I want to give a warm welcome to my wonderful guest today, Ali Fazal, Senior Director of Marketing at Hibob. Now, I’ve been following this company for at least 180 years, and I’m excited to learn a little bit more about him and the company.
In his words, Hibob is a modern employee engagement platform that helps companies attract, excite, and retain top talent. This is even more relevant in today’s climate, where you want to keep your best people more than ever.
We’re talking with Ali today about Diversity & Inclusion. We’re going to discuss what that means, get some basic advice, and then learn what some of the barriers are that companies may encounter.
On Bias and the End Goal
Ali tells me that accepting bias not only exists but that everyone does it, is the start. It’s there in every step of the hiring process. You can have a hiring manager that is stuck in a persona or role of what they think works, and they want to duplicate success.
Here’s a little exercise: Picture in your head a full stack developer.
You probably have an image in your mind of this person that fits the role. Do you see a gender, ethnicity, way of dress, maybe even a specific educational background? That’s bias!
The end goal for diversity is to not slot people into specific roles. There is no cap, just a minimum benchmark. Why not have the most diverse workforce possible?
You want to have any type of person in a job. Plus, you want a diversity of not just gender and ethnicity, but also people with a different socioeconomic upbringing, a different educational background, and different working styles. You want people that think differently so that during collaboration, you have more than one way of approaching a problem. This all enriches the texture of your workforce.
Current Climate and The Future of D&I
Most initiatives we think of are on the people side, and it’s more of a moral, ethical victory. But, as Ali wants to point out, a key principle is the market shows more diverse workforces actually perform better financially. Diverse workforces bring in more unique ideas, they enhance collaboration, and they drive more constructive and productive dialogue. As a result, they perform better financially. If you rush to hire and don’t consider D&I, you may be hurting your ROI.
In a recession, companies have to start doing more, with less. When there are fewer people on the team, diversity is more important. You want as wide of a spectrum of viewpoints as possible.
For the future, Ali would like to eventually see the idea of D&I become so integrated and commonplace, that in a few (hopefully no more than five) years people actually find this topic boring. He wants it to be a natural part of every workforce, and as boring as tax documents. As more and more companies start to adopt initiatives, that just might become a reality.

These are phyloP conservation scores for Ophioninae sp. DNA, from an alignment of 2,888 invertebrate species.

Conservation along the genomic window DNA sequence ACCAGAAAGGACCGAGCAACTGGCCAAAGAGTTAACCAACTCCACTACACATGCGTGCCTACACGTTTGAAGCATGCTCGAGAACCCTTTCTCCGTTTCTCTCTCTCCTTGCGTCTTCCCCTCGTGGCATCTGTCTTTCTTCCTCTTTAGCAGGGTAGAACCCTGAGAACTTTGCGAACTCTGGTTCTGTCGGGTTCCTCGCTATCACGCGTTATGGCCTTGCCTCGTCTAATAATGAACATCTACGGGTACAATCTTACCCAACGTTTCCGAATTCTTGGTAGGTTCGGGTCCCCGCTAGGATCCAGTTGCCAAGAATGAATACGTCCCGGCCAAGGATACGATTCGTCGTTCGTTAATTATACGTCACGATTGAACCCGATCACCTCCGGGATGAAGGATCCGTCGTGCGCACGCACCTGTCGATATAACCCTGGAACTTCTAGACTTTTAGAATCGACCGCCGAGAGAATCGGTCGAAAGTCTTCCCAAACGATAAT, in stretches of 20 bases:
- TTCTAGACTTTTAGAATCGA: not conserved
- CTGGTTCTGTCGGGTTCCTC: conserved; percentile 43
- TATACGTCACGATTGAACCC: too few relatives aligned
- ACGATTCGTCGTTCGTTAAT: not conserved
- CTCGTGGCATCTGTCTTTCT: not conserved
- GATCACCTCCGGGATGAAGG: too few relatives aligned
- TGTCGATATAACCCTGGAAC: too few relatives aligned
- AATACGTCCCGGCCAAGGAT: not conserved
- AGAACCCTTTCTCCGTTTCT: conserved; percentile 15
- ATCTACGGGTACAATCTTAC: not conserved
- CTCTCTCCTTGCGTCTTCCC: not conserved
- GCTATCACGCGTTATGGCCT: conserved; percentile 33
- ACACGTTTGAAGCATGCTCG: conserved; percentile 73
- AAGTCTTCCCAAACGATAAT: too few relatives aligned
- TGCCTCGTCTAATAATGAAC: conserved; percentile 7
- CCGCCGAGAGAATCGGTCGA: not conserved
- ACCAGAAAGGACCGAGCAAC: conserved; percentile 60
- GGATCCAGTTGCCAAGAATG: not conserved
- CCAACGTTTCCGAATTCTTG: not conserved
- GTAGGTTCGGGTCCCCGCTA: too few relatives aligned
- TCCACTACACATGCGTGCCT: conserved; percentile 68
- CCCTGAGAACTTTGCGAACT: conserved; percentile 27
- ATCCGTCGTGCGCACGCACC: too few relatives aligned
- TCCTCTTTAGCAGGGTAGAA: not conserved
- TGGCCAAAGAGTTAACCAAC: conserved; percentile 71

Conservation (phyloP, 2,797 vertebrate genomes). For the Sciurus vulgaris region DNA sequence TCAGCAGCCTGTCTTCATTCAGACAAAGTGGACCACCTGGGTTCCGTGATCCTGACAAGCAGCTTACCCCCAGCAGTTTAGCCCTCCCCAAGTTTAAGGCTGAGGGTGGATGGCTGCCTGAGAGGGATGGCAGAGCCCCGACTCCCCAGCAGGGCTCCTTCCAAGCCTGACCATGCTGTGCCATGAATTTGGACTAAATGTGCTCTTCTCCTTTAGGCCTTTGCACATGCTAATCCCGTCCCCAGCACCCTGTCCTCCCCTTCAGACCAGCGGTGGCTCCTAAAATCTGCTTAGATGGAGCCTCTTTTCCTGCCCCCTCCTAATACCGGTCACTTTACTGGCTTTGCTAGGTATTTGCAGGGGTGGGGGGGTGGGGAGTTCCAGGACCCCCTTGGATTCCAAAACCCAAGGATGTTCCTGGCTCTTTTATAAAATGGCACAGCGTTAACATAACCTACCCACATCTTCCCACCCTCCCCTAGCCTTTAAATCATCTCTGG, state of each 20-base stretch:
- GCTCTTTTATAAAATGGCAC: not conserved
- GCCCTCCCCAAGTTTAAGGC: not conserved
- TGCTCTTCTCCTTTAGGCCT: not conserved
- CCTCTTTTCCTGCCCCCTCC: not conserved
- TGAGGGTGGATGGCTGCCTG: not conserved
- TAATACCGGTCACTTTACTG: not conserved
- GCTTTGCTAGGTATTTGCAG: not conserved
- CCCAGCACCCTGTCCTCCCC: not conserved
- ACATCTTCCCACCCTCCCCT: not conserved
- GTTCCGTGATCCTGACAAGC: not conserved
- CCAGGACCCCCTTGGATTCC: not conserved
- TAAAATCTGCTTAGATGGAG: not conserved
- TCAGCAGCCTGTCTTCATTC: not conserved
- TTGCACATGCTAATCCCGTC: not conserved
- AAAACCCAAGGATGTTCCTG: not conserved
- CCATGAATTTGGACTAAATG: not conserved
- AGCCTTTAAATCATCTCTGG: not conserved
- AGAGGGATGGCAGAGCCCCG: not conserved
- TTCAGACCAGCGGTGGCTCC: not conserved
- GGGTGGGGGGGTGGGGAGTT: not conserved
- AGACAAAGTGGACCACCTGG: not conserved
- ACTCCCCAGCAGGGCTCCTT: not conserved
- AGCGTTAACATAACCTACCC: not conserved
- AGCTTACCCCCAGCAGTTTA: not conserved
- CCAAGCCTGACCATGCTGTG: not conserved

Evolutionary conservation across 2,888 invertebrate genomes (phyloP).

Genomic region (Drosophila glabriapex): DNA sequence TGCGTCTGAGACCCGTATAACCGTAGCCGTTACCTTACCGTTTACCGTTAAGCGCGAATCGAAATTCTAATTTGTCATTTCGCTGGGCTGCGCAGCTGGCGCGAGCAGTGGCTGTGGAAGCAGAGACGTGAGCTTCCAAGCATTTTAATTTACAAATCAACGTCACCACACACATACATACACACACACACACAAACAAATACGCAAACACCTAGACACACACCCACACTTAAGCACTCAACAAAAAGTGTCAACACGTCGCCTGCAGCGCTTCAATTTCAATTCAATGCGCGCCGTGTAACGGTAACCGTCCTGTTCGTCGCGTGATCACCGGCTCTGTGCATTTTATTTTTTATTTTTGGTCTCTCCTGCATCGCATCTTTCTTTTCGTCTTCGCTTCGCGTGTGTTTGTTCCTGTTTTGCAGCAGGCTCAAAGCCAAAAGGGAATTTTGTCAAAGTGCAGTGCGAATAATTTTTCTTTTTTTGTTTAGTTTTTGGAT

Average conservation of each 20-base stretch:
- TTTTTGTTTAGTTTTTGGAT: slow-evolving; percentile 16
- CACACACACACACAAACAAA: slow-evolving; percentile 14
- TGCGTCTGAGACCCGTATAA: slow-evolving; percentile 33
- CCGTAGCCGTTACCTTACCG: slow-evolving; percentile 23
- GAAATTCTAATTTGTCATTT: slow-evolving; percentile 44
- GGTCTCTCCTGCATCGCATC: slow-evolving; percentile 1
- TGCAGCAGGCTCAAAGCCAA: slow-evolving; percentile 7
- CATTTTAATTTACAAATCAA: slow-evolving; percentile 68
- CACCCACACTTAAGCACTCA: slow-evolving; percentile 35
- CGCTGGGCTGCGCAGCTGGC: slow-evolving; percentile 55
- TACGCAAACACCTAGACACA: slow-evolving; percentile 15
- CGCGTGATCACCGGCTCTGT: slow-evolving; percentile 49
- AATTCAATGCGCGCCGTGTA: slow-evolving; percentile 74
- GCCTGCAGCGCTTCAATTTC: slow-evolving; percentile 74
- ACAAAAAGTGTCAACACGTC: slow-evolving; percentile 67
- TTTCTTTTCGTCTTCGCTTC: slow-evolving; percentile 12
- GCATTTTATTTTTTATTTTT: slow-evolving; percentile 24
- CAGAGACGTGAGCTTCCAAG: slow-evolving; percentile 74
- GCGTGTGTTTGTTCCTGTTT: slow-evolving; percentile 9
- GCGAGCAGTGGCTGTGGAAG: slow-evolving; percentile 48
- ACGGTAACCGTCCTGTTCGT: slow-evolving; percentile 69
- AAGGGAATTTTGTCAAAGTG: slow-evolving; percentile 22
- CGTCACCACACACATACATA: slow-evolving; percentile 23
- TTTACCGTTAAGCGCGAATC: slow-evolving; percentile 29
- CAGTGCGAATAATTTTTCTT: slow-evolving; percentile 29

Tune in for more!
I now give Ali the following three statements about Diversity and Inclusion to give him the opportunity to tear them apart. Tune in to hear his response to these statements and more.
- You can partly fix D&I with a compensation program on the sourcing and hiring level.
- I passed up a job in the past because it seemed that everyone on their staff was “a middle-aged, pear-shaped white guy” Was that wrong on my end?
- Diversity leads to conflict and conflict leads to innovation, and innovation leads to market share.
What are your thoughts? Do you feel that diversity and inclusion are even more important to consider during this climate? Let us know in the comments below.
The RecruitingDaily Podcast
William is the President & Editor-at-Large of RecruitingDaily. At the intersection of HR and technology, he’s a writer, speaker, advisor, consultant, investor, storyteller & teacher. He's been writing about HR and Recruiting related issues for longer than he cares to disclose. William serves on the Board of Advisors / Board of Directors for 20+ HR technology startups. William is a graduate of the University of Alabama at Birmingham with a BA in Art History. He also earned an MA in American Indian Studies from the University of Arizona and an MBA from Case Western Reserve University.
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